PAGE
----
Demand for Information and Communications Technology (ICT) workers in Australia is forecast to increase by approximately 70,000 workers in the next four years. Contrary to popular belief, the automating of 40 per cent of all jobs over the next 10 to 15 years means specialists in computing, systems and diagnostics will be highly regarded in the future. Furthermore, the Committee for Economic Development of Australia has concluded that for Australia to sustain the future automated economy, the next generation workforce must have strong ICT literacy.
So why then are enrolments in ICT classes in NSW high schools and TAFE NSW vocational education and training steadily declining? The Engaging Young People in Information Communications Technology Training in TAFE NSW research report reveals that Generation Z, the 15-24 year old student group is global, social, visual and technologically savvy but only have a general understanding of ICT, and little awareness of the huge opportunities offered by a career in this industry.
The TAFE NSW report highlights the impact of digital disruption on the future workforce across every industry and technology’s pervasiveness in all occupations. The research also identifies significant gaps in ICT career advice for young people, including high school students and the need to include parents who significantly influence young people’s career aspirations.
TAFE Western Sydney student, Sam Leatherdale completed a Certificate IV in Programing and Certificate IV in Web-based Technologies and is now preparing for the WorldSkills Australia National Competition in Melbourne. An exceptional student and gifted programmer, Sam has already started working as a web designer at 17 years of age.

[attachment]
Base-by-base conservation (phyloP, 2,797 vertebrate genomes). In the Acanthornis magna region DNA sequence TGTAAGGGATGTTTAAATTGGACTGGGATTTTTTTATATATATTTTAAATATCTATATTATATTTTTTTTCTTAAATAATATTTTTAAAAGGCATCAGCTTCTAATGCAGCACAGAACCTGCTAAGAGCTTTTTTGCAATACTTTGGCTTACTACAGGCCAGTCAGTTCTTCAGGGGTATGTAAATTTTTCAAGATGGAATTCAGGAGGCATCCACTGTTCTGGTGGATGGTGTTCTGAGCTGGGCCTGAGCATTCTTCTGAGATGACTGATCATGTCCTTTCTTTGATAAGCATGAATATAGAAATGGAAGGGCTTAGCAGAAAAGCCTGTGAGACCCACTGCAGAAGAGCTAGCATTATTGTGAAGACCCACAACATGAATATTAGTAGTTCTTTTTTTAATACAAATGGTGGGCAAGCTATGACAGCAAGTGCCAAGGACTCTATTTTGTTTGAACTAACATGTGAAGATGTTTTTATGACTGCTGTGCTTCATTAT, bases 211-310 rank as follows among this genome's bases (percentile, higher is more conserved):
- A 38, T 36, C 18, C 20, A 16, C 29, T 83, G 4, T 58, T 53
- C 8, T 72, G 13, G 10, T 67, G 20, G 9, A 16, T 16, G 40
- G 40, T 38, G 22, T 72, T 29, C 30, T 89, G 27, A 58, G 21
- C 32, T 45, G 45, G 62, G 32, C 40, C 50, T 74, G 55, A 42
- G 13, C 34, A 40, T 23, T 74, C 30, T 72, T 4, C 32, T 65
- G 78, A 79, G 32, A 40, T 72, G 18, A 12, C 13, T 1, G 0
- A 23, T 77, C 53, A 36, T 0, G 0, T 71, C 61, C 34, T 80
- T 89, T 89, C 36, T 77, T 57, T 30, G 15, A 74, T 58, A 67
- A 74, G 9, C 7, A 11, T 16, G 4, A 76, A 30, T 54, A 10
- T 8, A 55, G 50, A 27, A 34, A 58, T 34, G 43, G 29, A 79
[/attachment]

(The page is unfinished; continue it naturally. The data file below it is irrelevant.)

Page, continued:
“Had I known when I was in high school that I could do a course like web design or programming at TAFE, I think I would have switched earlier,” says Sam.
Keely Dixon has been working in ICT in Mudgee NSW for three years. However, Keely was not encouraged to pursue a career in ICT by career counsellors, despite studying software design and development for her Higher School Certificate. Instead, Keely applied for an ICT traineeship that was advertised in the local paper. Thanks to a strong reference from her high school ICT teacher, Keely was accepted and hasn’t looked back.
“I really like the variety of work, each day is different. I also enjoy the problem solving aspect of the job,” said Keely.
The report also discusses the diminishing rate of women studying and working in ICT. Keely acknowledges that ICT is still a male dominated industry but this doesn’t faze her. “I’m fortunate to work with a team of five guys who are very supportive and I have a great boss,” says Keely. “So it hasn’t been an issue for me.”
For a copy of the TAFE NSW Industry Liaison Unit report, please contact report author Bronnie Campbell on 9715 8033 or by email email@example.com.